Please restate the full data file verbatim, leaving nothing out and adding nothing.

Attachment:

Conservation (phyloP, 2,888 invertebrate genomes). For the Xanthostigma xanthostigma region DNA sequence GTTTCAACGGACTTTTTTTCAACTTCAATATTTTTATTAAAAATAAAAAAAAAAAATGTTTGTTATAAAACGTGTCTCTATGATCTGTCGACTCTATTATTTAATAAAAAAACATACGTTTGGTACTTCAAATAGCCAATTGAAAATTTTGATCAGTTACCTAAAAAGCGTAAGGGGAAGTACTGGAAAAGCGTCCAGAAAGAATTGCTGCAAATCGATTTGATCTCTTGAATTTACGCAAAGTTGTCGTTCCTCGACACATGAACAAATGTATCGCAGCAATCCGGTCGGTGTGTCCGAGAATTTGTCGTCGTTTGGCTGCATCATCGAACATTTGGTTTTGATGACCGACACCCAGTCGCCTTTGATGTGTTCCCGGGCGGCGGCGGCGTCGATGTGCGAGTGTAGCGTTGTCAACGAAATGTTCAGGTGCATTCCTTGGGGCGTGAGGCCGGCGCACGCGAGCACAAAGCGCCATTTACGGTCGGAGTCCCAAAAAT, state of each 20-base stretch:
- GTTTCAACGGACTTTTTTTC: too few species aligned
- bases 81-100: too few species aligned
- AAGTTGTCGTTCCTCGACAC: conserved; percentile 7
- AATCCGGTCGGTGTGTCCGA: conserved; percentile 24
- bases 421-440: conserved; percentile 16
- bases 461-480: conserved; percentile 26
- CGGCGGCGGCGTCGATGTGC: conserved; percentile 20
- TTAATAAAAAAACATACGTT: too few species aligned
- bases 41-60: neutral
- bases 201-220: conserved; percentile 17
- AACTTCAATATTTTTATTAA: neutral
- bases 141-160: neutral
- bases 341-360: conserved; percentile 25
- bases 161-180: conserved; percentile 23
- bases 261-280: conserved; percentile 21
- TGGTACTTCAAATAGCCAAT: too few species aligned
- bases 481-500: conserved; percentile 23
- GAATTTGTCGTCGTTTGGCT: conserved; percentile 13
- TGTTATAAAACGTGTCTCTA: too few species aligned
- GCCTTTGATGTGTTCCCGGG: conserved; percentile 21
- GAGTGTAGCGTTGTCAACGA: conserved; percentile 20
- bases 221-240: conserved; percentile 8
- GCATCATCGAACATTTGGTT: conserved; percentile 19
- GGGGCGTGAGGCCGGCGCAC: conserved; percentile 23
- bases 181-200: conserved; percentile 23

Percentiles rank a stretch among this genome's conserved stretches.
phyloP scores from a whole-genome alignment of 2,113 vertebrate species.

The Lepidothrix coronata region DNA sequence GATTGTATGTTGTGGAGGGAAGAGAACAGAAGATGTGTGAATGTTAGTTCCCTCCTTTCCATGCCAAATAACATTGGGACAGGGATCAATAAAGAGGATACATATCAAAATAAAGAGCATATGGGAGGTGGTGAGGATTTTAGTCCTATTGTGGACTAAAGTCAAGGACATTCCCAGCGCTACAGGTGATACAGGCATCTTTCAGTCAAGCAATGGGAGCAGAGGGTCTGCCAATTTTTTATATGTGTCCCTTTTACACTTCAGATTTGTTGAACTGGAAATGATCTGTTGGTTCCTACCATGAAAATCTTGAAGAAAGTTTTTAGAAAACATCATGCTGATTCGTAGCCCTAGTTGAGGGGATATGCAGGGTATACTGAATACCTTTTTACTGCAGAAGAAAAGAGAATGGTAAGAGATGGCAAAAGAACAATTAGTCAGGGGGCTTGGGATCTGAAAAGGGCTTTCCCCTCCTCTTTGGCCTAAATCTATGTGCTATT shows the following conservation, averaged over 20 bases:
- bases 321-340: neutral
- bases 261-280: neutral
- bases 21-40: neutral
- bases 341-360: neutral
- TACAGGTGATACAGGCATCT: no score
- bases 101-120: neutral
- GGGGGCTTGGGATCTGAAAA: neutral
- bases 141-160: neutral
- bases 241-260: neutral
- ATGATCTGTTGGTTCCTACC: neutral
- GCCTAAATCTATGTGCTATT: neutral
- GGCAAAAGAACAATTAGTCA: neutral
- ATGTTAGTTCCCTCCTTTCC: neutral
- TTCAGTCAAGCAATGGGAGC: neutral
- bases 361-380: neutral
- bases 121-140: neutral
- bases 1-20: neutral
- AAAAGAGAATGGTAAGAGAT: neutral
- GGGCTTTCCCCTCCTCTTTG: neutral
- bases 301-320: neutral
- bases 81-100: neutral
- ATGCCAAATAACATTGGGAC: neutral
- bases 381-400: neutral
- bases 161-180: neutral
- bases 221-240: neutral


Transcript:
Conservation (phyloP, 2,888 invertebrate genomes). For the Xanthostigma xanthostigma region DNA sequence GTTTCAACGGACTTTTTTTCAACTTCAATATTTTTATTAAAAATAAAAAAAAAAAATGTTTGTTATAAAACGTGTCTCTATGATCTGTCGACTCTATTATTTAATAAAAAAACATACGTTTGGTACTTCAAATAGCCAATTGAAAATTTTGATCAGTTACCTAAAAAGCGTAAGGGGAAGTACTGGAAAAGCGTCCAGAAAGAATTGCTGCAAATCGATTTGATCTCTTGAATTTACGCAAAGTTGTCGTTCCTCGACACATGAACAAATGTATCGCAGCAATCCGGTCGGTGTGTCCGAGAATTTGTCGTCGTTTGGCTGCATCATCGAACATTTGGTTTTGATGACCGACACCCAGTCGCCTTTGATGTGTTCCCGGGCGGCGGCGGCGTCGATGTGCGAGTGTAGCGTTGTCAACGAAATGTTCAGGTGCATTCCTTGGGGCGTGAGGCCGGCGCACGCGAGCACAAAGCGCCATTTACGGTCGGAGTCCCAAAAAT, state of each 20-base stretch:
- GTTTCAACGGACTTTTTTTC: too few species aligned
- bases 81-100: too few species aligned
- AAGTTGTCGTTCCTCGACAC: conserved; percentile 7
- AATCCGGTCGGTGTGTCCGA: conserved; percentile 24
- bases 421-440: conserved; percentile 16
- bases 461-480: conserved; percentile 26
- CGGCGGCGGCGTCGATGTGC: conserved; percentile 20
- TTAATAAAAAAACATACGTT: too few species aligned
- bases 41-60: neutral
- bases 201-220: conserved; percentile 17
- AACTTCAATATTTTTATTAA: neutral
- bases 141-160: neutral
- bases 341-360: conserved; percentile 25
- bases 161-180: conserved; percentile 23
- bases 261-280: conserved; percentile 21
- TGGTACTTCAAATAGCCAAT: too few species aligned
- bases 481-500: conserved; percentile 23
- GAATTTGTCGTCGTTTGGCT: conserved; percentile 13
- TGTTATAAAACGTGTCTCTA: too few species aligned
- GCCTTTGATGTGTTCCCGGG: conserved; percentile 21
- GAGTGTAGCGTTGTCAACGA: conserved; percentile 20
- bases 221-240: conserved; percentile 8
- GCATCATCGAACATTTGGTT: conserved; percentile 19
- GGGGCGTGAGGCCGGCGCAC: conserved; percentile 23
- bases 181-200: conserved; percentile 23

Percentiles rank a stretch among this genome's conserved stretches.
phyloP scores from a whole-genome alignment of 2,113 vertebrate species.

The Lepidothrix coronata region DNA sequence GATTGTATGTTGTGGAGGGAAGAGAACAGAAGATGTGTGAATGTTAGTTCCCTCCTTTCCATGCCAAATAACATTGGGACAGGGATCAATAAAGAGGATACATATCAAAATAAAGAGCATATGGGAGGTGGTGAGGATTTTAGTCCTATTGTGGACTAAAGTCAAGGACATTCCCAGCGCTACAGGTGATACAGGCATCTTTCAGTCAAGCAATGGGAGCAGAGGGTCTGCCAATTTTTTATATGTGTCCCTTTTACACTTCAGATTTGTTGAACTGGAAATGATCTGTTGGTTCCTACCATGAAAATCTTGAAGAAAGTTTTTAGAAAACATCATGCTGATTCGTAGCCCTAGTTGAGGGGATATGCAGGGTATACTGAATACCTTTTTACTGCAGAAGAAAAGAGAATGGTAAGAGATGGCAAAAGAACAATTAGTCAGGGGGCTTGGGATCTGAAAAGGGCTTTCCCCTCCTCTTTGGCCTAAATCTATGTGCTATT shows the following conservation, averaged over 20 bases:
- bases 321-340: neutral
- bases 261-280: neutral
- bases 21-40: neutral
- bases 341-360: neutral
- TACAGGTGATACAGGCATCT: no score
- bases 101-120: neutral
- GGGGGCTTGGGATCTGAAAA: neutral
- bases 141-160: neutral
- bases 241-260: neutral
- ATGATCTGTTGGTTCCTACC: neutral
- GCCTAAATCTATGTGCTATT: neutral
- GGCAAAAGAACAATTAGTCA: neutral
- ATGTTAGTTCCCTCCTTTCC: neutral
- TTCAGTCAAGCAATGGGAGC: neutral
- bases 361-380: neutral
- bases 121-140: neutral
- bases 1-20: neutral
- AAAAGAGAATGGTAAGAGAT: neutral
- GGGCTTTCCCCTCCTCTTTG: neutral
- bases 301-320: neutral
- bases 81-100: neutral
- ATGCCAAATAACATTGGGAC: neutral
- bases 381-400: neutral
- bases 161-180: neutral
- bases 221-240: neutral